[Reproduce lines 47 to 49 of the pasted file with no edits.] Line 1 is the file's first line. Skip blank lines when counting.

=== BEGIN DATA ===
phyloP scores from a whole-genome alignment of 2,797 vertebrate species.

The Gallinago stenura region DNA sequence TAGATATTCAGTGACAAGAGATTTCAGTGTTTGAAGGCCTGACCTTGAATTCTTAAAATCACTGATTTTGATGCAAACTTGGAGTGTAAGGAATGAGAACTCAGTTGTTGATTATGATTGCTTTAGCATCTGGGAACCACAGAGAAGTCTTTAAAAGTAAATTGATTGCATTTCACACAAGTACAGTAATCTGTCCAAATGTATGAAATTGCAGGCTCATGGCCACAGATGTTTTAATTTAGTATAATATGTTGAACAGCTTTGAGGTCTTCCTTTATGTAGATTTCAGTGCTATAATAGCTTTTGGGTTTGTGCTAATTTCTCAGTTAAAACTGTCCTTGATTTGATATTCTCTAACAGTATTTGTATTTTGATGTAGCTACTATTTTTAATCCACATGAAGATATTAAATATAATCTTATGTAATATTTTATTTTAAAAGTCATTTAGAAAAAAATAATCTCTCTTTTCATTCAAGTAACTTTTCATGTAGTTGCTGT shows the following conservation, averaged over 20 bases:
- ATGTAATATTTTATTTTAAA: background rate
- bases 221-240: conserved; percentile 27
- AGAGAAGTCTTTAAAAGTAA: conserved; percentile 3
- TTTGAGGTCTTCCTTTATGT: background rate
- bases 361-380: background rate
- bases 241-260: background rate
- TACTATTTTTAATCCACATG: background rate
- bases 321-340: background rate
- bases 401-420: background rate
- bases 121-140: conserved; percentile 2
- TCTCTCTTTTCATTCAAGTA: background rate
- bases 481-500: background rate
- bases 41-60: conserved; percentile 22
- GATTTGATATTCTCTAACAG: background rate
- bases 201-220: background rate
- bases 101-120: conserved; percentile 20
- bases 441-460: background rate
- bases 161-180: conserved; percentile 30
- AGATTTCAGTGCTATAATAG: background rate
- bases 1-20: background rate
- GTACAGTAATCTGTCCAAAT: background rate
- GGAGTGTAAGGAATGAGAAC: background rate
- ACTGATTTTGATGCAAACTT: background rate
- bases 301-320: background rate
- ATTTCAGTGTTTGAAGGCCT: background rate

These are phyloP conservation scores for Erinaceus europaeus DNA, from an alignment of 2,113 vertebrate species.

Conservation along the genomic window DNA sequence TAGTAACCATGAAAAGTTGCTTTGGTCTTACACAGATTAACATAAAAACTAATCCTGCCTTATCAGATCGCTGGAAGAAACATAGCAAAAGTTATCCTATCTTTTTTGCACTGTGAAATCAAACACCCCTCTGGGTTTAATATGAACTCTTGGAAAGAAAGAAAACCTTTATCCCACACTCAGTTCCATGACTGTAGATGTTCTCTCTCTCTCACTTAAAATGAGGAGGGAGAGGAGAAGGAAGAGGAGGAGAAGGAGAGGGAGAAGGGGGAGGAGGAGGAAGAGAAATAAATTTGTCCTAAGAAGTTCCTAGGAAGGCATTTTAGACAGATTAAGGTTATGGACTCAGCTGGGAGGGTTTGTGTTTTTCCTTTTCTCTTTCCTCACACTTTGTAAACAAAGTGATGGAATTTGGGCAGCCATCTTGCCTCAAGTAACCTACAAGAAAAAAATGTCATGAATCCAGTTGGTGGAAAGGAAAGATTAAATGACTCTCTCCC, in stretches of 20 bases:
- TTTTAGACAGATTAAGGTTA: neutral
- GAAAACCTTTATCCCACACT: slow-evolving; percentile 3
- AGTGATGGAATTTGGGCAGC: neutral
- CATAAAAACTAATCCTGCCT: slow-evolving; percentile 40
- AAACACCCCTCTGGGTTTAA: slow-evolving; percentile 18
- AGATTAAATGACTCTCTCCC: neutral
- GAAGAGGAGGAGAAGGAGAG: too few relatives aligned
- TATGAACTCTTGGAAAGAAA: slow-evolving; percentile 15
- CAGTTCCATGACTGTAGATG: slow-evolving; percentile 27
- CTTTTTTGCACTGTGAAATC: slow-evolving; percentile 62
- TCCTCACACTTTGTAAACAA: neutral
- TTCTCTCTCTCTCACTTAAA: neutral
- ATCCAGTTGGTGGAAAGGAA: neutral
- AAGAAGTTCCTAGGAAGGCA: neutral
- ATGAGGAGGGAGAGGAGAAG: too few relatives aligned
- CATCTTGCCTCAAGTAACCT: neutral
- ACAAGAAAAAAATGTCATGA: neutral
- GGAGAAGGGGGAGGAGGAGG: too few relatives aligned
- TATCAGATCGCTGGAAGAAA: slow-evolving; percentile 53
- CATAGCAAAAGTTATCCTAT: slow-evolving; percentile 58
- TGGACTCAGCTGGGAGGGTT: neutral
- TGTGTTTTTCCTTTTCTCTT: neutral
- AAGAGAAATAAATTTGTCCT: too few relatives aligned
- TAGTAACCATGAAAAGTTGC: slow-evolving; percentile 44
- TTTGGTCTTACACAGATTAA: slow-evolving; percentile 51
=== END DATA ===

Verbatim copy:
- GGAGAAGGGGGAGGAGGAGG: too few relatives aligned
- TATCAGATCGCTGGAAGAAA: slow-evolving; percentile 53
- CATAGCAAAAGTTATCCTAT: slow-evolving; percentile 58